Several years ago, Barbara Wynder, an attorney and businesswoman, had a thought based upon her relationship with several other businesspersons. As proprietor of White Glove Cleaning services, she needed a new location for her company. Based upon her relationship with these other business folk, she began to wonder about the possibility of creating a location where they could come together.
She found a property in historic English Village, on Jefferson, and made some renovations. Her driving concept was “collective economics” -- like-minded businesspersons coming together to share and support each other. Her location could serve as an incubator that allowed them to share expenses and grow clientele.
The name of her place is called The Collective, located at 8325 E. Jefferson. There are several businesses within The Collective: a restaurant, shoe repair, art gallery, resale shops, wood working and boutiques. It is a large historic house, bright and colorful, with artwork over all the walls. There is a special aura within The Collective. Folks sit at tables on the porch and in the restaurant, eating and chit chatting. There is a constant flow of folks who are diverse and interactive.
Herman Jenkins, a partner with Barbara, runs the restaurant, The Gathering. They have a Sunday Brunch from 9am to 4pm and Live Music and a Jam Session every Friday from 7 p.m. to 11 p.m., with a full menu. Herman states, ”There is a unique excitement here. This is a wonderful idea and place to be.”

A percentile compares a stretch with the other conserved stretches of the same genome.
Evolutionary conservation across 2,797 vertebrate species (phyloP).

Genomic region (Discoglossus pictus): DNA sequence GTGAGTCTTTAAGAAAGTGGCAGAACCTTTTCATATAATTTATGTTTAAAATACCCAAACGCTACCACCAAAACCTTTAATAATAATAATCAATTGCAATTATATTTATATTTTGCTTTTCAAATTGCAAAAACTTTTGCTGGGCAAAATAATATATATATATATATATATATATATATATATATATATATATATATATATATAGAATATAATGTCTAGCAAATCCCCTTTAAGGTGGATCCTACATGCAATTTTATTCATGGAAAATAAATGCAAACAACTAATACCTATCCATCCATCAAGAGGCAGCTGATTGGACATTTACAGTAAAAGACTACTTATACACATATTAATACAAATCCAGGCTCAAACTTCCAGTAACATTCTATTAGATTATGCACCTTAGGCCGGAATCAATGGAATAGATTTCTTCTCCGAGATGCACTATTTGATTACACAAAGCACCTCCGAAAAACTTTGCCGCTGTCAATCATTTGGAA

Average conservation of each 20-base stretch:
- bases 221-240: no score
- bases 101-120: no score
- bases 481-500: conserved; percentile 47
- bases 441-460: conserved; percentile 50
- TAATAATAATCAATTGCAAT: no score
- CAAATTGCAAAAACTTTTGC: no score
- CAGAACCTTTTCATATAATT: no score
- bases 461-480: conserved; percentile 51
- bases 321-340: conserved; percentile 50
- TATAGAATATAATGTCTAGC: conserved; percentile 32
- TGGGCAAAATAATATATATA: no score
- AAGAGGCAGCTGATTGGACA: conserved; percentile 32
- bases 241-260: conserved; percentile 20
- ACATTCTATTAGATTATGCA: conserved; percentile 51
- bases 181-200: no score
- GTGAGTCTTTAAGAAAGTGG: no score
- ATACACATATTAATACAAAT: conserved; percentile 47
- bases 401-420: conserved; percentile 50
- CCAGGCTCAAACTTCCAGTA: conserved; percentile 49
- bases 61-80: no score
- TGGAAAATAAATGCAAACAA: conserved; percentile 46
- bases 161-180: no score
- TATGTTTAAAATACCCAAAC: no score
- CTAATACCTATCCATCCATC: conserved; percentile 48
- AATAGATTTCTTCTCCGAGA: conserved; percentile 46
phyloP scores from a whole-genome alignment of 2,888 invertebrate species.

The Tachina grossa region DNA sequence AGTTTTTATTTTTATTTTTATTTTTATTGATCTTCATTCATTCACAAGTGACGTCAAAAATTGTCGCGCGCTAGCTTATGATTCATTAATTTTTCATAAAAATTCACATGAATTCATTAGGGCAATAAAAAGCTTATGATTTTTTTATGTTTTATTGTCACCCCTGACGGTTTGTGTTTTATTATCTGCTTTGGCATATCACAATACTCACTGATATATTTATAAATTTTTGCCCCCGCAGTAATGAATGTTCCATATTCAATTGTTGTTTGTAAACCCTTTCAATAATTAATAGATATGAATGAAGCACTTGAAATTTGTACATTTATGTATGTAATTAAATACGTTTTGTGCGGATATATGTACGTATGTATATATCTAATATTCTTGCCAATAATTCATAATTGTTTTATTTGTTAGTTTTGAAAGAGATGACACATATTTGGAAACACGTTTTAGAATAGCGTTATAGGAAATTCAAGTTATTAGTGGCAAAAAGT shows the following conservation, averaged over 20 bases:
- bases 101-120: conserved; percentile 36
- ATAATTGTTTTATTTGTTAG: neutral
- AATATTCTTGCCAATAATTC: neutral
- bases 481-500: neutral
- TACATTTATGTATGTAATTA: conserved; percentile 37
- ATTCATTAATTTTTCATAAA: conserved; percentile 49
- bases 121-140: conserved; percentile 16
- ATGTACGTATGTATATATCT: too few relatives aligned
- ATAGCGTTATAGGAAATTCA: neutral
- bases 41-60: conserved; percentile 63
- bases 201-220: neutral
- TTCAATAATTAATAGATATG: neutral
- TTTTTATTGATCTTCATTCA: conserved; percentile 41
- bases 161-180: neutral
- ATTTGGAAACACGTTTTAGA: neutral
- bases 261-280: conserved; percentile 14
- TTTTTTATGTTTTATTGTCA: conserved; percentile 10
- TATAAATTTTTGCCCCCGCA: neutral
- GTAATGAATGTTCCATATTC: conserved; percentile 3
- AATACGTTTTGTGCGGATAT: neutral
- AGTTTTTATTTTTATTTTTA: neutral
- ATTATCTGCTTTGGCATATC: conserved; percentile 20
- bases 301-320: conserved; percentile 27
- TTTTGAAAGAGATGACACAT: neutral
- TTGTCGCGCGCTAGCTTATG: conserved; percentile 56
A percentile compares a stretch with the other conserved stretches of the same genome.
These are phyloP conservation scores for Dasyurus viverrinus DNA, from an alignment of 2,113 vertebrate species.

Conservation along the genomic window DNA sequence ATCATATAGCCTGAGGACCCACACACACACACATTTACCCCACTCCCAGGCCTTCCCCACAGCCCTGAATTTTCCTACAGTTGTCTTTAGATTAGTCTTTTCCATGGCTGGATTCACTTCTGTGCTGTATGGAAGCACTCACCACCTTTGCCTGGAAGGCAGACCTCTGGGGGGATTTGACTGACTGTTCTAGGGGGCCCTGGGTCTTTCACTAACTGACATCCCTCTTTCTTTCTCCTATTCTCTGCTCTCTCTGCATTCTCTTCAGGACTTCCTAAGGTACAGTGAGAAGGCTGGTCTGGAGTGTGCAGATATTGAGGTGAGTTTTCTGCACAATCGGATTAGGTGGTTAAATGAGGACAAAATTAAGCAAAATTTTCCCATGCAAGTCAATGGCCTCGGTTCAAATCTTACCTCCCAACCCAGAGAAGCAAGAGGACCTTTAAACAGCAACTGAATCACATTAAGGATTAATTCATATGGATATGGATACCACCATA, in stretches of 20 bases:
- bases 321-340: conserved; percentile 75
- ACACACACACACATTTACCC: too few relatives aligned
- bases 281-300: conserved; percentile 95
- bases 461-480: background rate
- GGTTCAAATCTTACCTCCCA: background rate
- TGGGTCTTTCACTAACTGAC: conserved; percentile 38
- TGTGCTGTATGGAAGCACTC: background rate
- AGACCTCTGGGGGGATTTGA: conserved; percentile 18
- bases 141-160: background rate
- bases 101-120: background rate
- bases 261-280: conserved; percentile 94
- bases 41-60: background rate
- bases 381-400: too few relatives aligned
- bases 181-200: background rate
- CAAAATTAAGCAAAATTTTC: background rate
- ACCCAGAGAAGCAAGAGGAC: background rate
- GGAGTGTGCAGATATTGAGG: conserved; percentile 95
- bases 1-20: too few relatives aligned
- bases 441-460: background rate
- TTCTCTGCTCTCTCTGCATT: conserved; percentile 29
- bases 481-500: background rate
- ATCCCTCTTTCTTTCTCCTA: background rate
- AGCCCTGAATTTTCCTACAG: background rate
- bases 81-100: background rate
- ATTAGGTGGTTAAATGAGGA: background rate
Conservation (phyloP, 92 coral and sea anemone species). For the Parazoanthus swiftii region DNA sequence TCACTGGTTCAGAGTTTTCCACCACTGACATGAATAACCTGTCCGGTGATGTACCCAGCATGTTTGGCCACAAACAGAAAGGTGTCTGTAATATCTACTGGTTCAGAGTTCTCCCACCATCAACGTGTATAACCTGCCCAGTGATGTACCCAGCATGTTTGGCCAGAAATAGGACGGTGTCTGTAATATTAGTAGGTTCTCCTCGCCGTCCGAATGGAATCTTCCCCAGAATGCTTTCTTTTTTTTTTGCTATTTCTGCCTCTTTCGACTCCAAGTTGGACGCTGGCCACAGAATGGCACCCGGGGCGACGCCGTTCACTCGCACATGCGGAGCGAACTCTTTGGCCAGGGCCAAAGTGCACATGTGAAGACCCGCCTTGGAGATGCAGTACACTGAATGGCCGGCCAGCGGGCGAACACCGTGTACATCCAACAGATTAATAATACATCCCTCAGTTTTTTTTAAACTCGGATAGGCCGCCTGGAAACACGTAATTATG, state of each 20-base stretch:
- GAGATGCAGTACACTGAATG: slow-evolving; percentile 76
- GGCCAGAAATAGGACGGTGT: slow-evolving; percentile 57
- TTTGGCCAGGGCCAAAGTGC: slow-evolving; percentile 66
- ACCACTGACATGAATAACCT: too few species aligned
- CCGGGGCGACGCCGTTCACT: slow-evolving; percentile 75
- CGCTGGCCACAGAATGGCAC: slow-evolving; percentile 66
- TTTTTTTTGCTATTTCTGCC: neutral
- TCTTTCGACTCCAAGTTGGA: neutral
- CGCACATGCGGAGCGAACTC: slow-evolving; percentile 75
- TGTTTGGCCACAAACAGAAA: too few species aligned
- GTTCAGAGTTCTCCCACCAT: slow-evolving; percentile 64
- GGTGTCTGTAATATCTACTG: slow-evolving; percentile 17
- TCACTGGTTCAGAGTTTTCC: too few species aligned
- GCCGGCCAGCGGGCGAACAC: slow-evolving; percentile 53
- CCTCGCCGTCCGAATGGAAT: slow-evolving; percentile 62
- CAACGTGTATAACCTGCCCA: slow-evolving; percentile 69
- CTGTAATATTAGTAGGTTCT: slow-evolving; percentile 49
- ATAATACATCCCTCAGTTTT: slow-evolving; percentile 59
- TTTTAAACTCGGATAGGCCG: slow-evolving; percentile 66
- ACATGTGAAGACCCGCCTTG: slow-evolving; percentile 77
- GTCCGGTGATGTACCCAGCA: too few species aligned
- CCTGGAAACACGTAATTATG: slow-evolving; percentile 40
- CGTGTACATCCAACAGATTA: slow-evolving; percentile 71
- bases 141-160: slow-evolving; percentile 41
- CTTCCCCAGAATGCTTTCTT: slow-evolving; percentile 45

Desiree Cooper has a business where she sells t-shirts titled, Detroit Snob. She says she loves working with Barbara and the joint venture at all of the festivals in Detroit. Her concept of Detroit Snob is that Detroit has so much going on we can afford to be snobbish because this is the place to be. If New York and LA can be snobs, so can we.
With all the excitement, justifiably so about Detroit downtown and mid town development, we have to remember that neighborhood businesses are the backbone of Detroit’s local economy. Barbara Wynder understands this reality and she is an Everyday Hero: Making a Difference.
On a daily basis in spite of ones life's struggles and challenges, there are some people who reach out and make a positive impact on the lives of others. That is why Local 4 and a prominent local clergyman, Rev. V. Lonnie Peek, Jr. have teamed up to find those people and tell their stories.
Do you know an everyday hero in your life? E-mail us and tell us about them.
About Rev.V. Lonnie Peek, Jr.
Rev. V. Lonnie Peek, Jr. located in Detroit in 1975. After teaching 2 years in DPS, he went to WSU receiving a Masters of Social Work. As an activist on campus, he created the Association of Black Students. He is an entrepreneur and serves on such civic boards as New Detroit, Inc, Detroit Riverfront Conservancy and the Detroit Economic Growth Corporation. With extensive radio background expanding 25 years, he writes a weekly column for the Michigan Chronicle. He has been a regular on local/national television shows dealing with political and social issues An ordained minister and seminary graduate, he serves on the executive committee and is the public relations chairman for the Council of Baptist Pastors of Detroit and Vicinity and is Assistant Pastor at Greater Christ Baptist Church.